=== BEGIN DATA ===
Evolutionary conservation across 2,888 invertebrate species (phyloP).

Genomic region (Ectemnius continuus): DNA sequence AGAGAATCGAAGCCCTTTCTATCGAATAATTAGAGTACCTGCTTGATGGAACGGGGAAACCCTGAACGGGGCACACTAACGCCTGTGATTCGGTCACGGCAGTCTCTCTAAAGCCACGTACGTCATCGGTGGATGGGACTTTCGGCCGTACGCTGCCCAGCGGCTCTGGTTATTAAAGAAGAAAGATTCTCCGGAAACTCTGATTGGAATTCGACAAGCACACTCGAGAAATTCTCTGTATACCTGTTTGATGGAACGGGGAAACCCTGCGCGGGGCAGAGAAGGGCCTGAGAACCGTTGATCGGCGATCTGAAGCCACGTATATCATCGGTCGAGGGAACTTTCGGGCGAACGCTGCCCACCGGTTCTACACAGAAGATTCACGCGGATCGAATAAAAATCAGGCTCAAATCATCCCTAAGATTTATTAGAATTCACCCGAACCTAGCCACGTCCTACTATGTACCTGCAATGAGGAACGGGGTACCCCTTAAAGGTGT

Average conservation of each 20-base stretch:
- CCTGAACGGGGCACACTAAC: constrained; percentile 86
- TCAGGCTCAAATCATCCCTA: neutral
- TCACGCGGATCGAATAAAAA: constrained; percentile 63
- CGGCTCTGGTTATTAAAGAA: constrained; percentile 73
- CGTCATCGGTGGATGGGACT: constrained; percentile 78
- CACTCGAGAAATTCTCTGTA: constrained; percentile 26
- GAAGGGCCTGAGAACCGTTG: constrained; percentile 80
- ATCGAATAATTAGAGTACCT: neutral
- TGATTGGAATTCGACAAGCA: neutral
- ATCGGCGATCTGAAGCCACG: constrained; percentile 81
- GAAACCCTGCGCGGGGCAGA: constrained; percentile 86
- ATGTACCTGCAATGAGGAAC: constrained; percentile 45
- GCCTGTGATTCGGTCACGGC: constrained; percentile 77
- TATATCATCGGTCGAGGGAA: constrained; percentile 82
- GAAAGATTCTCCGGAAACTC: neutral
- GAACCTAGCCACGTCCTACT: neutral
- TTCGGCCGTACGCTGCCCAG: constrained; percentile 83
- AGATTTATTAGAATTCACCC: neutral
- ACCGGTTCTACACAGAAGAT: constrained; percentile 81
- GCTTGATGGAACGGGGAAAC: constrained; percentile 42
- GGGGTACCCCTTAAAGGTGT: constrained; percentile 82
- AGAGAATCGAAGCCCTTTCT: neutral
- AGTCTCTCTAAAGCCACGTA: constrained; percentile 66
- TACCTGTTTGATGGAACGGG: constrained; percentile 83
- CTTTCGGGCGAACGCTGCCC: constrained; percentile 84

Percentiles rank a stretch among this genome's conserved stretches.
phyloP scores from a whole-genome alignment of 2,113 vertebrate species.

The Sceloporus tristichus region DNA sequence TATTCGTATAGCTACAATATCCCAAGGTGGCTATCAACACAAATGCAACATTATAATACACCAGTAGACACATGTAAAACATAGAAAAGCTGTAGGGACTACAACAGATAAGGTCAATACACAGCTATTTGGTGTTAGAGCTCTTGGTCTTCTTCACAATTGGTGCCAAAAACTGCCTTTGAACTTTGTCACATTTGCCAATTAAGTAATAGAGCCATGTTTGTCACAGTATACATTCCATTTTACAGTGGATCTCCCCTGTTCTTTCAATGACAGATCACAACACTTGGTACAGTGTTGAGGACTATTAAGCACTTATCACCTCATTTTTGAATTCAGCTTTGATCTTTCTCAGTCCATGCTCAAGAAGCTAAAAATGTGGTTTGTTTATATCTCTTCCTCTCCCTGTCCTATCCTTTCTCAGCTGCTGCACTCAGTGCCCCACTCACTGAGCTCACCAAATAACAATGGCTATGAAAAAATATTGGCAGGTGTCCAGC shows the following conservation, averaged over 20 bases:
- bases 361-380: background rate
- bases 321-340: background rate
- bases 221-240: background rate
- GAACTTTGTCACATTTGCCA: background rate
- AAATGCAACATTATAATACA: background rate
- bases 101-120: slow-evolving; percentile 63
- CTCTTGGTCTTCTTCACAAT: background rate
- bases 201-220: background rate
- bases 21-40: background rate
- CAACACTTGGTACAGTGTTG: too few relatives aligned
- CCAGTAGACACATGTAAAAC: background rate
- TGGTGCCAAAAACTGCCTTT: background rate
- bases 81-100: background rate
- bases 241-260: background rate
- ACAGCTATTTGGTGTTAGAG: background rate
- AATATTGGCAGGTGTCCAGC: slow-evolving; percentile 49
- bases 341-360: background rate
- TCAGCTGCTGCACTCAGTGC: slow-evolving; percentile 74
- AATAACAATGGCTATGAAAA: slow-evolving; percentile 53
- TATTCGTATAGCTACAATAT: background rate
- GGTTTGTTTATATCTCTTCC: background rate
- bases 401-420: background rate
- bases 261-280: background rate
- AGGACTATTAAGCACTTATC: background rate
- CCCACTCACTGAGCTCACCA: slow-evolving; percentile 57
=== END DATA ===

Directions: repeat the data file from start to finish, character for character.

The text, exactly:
Evolutionary conservation across 2,888 invertebrate species (phyloP).

Genomic region (Ectemnius continuus): DNA sequence AGAGAATCGAAGCCCTTTCTATCGAATAATTAGAGTACCTGCTTGATGGAACGGGGAAACCCTGAACGGGGCACACTAACGCCTGTGATTCGGTCACGGCAGTCTCTCTAAAGCCACGTACGTCATCGGTGGATGGGACTTTCGGCCGTACGCTGCCCAGCGGCTCTGGTTATTAAAGAAGAAAGATTCTCCGGAAACTCTGATTGGAATTCGACAAGCACACTCGAGAAATTCTCTGTATACCTGTTTGATGGAACGGGGAAACCCTGCGCGGGGCAGAGAAGGGCCTGAGAACCGTTGATCGGCGATCTGAAGCCACGTATATCATCGGTCGAGGGAACTTTCGGGCGAACGCTGCCCACCGGTTCTACACAGAAGATTCACGCGGATCGAATAAAAATCAGGCTCAAATCATCCCTAAGATTTATTAGAATTCACCCGAACCTAGCCACGTCCTACTATGTACCTGCAATGAGGAACGGGGTACCCCTTAAAGGTGT

Average conservation of each 20-base stretch:
- CCTGAACGGGGCACACTAAC: constrained; percentile 86
- TCAGGCTCAAATCATCCCTA: neutral
- TCACGCGGATCGAATAAAAA: constrained; percentile 63
- CGGCTCTGGTTATTAAAGAA: constrained; percentile 73
- CGTCATCGGTGGATGGGACT: constrained; percentile 78
- CACTCGAGAAATTCTCTGTA: constrained; percentile 26
- GAAGGGCCTGAGAACCGTTG: constrained; percentile 80
- ATCGAATAATTAGAGTACCT: neutral
- TGATTGGAATTCGACAAGCA: neutral
- ATCGGCGATCTGAAGCCACG: constrained; percentile 81
- GAAACCCTGCGCGGGGCAGA: constrained; percentile 86
- ATGTACCTGCAATGAGGAAC: constrained; percentile 45
- GCCTGTGATTCGGTCACGGC: constrained; percentile 77
- TATATCATCGGTCGAGGGAA: constrained; percentile 82
- GAAAGATTCTCCGGAAACTC: neutral
- GAACCTAGCCACGTCCTACT: neutral
- TTCGGCCGTACGCTGCCCAG: constrained; percentile 83
- AGATTTATTAGAATTCACCC: neutral
- ACCGGTTCTACACAGAAGAT: constrained; percentile 81
- GCTTGATGGAACGGGGAAAC: constrained; percentile 42
- GGGGTACCCCTTAAAGGTGT: constrained; percentile 82
- AGAGAATCGAAGCCCTTTCT: neutral
- AGTCTCTCTAAAGCCACGTA: constrained; percentile 66
- TACCTGTTTGATGGAACGGG: constrained; percentile 83
- CTTTCGGGCGAACGCTGCCC: constrained; percentile 84

Percentiles rank a stretch among this genome's conserved stretches.
phyloP scores from a whole-genome alignment of 2,113 vertebrate species.

The Sceloporus tristichus region DNA sequence TATTCGTATAGCTACAATATCCCAAGGTGGCTATCAACACAAATGCAACATTATAATACACCAGTAGACACATGTAAAACATAGAAAAGCTGTAGGGACTACAACAGATAAGGTCAATACACAGCTATTTGGTGTTAGAGCTCTTGGTCTTCTTCACAATTGGTGCCAAAAACTGCCTTTGAACTTTGTCACATTTGCCAATTAAGTAATAGAGCCATGTTTGTCACAGTATACATTCCATTTTACAGTGGATCTCCCCTGTTCTTTCAATGACAGATCACAACACTTGGTACAGTGTTGAGGACTATTAAGCACTTATCACCTCATTTTTGAATTCAGCTTTGATCTTTCTCAGTCCATGCTCAAGAAGCTAAAAATGTGGTTTGTTTATATCTCTTCCTCTCCCTGTCCTATCCTTTCTCAGCTGCTGCACTCAGTGCCCCACTCACTGAGCTCACCAAATAACAATGGCTATGAAAAAATATTGGCAGGTGTCCAGC shows the following conservation, averaged over 20 bases:
- bases 361-380: background rate
- bases 321-340: background rate
- bases 221-240: background rate
- GAACTTTGTCACATTTGCCA: background rate
- AAATGCAACATTATAATACA: background rate
- bases 101-120: slow-evolving; percentile 63
- CTCTTGGTCTTCTTCACAAT: background rate
- bases 201-220: background rate
- bases 21-40: background rate
- CAACACTTGGTACAGTGTTG: too few relatives aligned
- CCAGTAGACACATGTAAAAC: background rate
- TGGTGCCAAAAACTGCCTTT: background rate
- bases 81-100: background rate
- bases 241-260: background rate
- ACAGCTATTTGGTGTTAGAG: background rate
- AATATTGGCAGGTGTCCAGC: slow-evolving; percentile 49
- bases 341-360: background rate
- TCAGCTGCTGCACTCAGTGC: slow-evolving; percentile 74
- AATAACAATGGCTATGAAAA: slow-evolving; percentile 53
- TATTCGTATAGCTACAATAT: background rate
- GGTTTGTTTATATCTCTTCC: background rate
- bases 401-420: background rate
- bases 261-280: background rate
- AGGACTATTAAGCACTTATC: background rate
- CCCACTCACTGAGCTCACCA: slow-evolving; percentile 57